1/ S..pported in part by grant-in-aid from Commercial Solvents Corp., Terre Haute,
2/ Combs and Wallace, Animal Nutritionists, Animal Science Department.
Table 1. Composition of Lactation and Starter Diets
Ingredients Lactation Starter
Ground yellow corn 65.09 67.20
Ground whole oats 10.00
Soybean meal (50%) 20.30 25.70
Ground limestone 0.75
Steamed bonemeal 1.00
Defluorinated phosphate 2.00
Iodized salt 0.50 0.50
Trace minerals 1/ 0.06 0.10
B-vitamin supplement 2/ 0.30 0.50
Vitamin A and D supplement 3/ 2.00 2.00
1/ Calcium Carbonate Co. swine mix; 1 lb. per ton adds
following ppm: manganese (50), iron (50), copper (5),
cobalt (0.5), iodine (1.5) and zinc (50).
2/ Contains 2,000 mg. riboflavin, 4,000 mg. pantothenic
acid, 9,000 mg. niacin, 10,000 mg. choline chloride
and 9 mg. B12 per pound of supplement.
3/ Contains 14 gm. vitamin A supplement (10,000 I.U./
gm.), 4 gm. vitamin D supplement (9,000 I.U./gm.)
and 890 gm. yellow corn.
Results and Discussion
A summary of the data obtained for each of the treatments is presented in
Table 2. Influence of Antibiotic(s) On Sow and Pig Performance
No Zinc +
Treatment Antibiotic Bacitracin Neomycin Neomycin
Number of litters 21 21 20 20
Number live pigs/litter 10.9 10.4 10.2 10.4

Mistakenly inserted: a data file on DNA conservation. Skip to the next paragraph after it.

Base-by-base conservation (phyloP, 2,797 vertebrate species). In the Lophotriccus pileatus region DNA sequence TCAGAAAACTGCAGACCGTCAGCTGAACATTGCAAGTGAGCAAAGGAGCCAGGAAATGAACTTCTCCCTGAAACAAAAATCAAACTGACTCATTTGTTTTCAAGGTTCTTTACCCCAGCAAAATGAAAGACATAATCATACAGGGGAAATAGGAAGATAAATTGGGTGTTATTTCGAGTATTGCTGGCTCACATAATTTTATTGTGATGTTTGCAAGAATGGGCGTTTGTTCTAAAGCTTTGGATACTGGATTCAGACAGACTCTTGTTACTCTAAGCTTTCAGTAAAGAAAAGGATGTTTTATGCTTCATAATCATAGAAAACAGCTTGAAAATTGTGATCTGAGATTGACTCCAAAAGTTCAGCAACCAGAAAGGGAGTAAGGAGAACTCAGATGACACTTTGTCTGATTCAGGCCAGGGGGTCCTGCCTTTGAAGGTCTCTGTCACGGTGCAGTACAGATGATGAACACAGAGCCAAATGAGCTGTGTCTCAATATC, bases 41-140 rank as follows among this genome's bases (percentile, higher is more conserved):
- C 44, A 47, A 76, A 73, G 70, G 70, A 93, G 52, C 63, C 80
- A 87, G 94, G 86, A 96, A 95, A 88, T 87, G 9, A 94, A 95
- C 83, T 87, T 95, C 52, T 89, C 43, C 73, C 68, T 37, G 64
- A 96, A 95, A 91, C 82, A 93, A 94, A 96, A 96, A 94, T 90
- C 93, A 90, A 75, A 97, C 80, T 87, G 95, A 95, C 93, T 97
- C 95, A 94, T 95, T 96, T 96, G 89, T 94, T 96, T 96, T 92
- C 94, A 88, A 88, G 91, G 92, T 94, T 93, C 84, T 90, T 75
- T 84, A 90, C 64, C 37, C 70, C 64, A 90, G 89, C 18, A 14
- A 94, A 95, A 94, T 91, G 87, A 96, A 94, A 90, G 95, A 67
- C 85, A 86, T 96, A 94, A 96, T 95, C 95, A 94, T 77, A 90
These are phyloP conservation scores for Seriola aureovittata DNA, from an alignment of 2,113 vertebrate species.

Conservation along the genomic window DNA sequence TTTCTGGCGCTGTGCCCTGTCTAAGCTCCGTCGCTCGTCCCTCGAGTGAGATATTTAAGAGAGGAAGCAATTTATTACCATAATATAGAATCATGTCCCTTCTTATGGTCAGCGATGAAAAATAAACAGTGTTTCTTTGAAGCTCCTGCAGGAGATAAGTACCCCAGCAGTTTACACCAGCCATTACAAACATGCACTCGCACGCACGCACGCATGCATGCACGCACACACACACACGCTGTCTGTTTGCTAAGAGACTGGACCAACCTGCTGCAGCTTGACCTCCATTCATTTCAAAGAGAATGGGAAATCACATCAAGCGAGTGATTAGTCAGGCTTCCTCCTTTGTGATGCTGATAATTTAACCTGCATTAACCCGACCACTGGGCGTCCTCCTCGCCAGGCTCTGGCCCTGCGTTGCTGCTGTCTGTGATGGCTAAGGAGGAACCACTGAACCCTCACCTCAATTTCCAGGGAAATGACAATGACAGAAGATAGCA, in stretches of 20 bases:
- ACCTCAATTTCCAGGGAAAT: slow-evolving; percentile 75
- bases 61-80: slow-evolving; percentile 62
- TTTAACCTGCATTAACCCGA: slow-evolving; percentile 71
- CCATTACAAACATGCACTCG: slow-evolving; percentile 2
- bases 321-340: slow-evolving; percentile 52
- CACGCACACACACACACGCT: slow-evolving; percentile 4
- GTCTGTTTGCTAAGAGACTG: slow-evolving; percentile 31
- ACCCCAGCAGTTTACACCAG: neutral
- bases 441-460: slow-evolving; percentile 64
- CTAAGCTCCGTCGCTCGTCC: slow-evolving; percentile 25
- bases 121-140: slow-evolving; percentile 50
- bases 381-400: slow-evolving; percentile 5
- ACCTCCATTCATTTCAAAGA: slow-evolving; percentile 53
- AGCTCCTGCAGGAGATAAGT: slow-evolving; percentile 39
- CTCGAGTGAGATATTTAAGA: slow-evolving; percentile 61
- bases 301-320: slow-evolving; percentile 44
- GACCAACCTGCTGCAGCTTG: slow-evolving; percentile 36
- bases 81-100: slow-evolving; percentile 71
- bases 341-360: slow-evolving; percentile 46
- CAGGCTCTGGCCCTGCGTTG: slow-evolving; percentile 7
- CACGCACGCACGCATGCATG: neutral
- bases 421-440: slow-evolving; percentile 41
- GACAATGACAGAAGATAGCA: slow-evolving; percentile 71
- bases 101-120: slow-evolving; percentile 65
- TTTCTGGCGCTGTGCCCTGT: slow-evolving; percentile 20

Number pigs weaned/litter
(2 weeks of age) 9.3 9.1 9.2 8.8
Percent survival 85.3 87.5 90.2 84.6
Av. birth wt., lb. 3.0 3.0 3.1 3.0
Av. weaning wt., lb. 7.5 7.3 7.8 8.1
Percentage pigs scouting 12.0 3.0 7.0 11.0
Severity of scours 1' 3.0 2.6 3.0 2.5
1/ Scour index: 1 = severe; 2 = moderate and 3 = slight.
All groups which received antibiotics in their diets farrowed and weaned a
similar number of pigs. The slight increase in number farrowed by the no-anti-
biotij group indicated that the disease level was in general quite low. The
similarity in birth weights, weaning weights and severity of scours among the
treatment groups tends to confirm the existence of a low disease level.
Other studies have shown that the major benefits from antibiotics are derived
from the disease control ability and that the degree of response is greater in
contaminated environments. Our sanitation and management programs at the Univer-
sity Swine Unit were designed to provide maximum disease control with both the
animals and housing. This undoubtedly influenced the general lack of response to
Eighty two sows and their litters were used in a study designed to control
scours in young pigs by including high levels of antibiotics in lactation and
starter diets. Either zinc bacitracin, neomycin or a combination of zinc bacitra-
cin plus neomycin was added to provide a total of 200 or 500 grams per ton in the
lactation and starter diets, respectively.
As measured by number of live pigs born, percent survival, birth and weaning
weight, and severity of scours the data showed an overall lack of response to
antibiotics. The relatively low incidence and severity of scours suggest the
presence of a low disease level in both animals and farrowing house which minimizes
the response to antibiotics.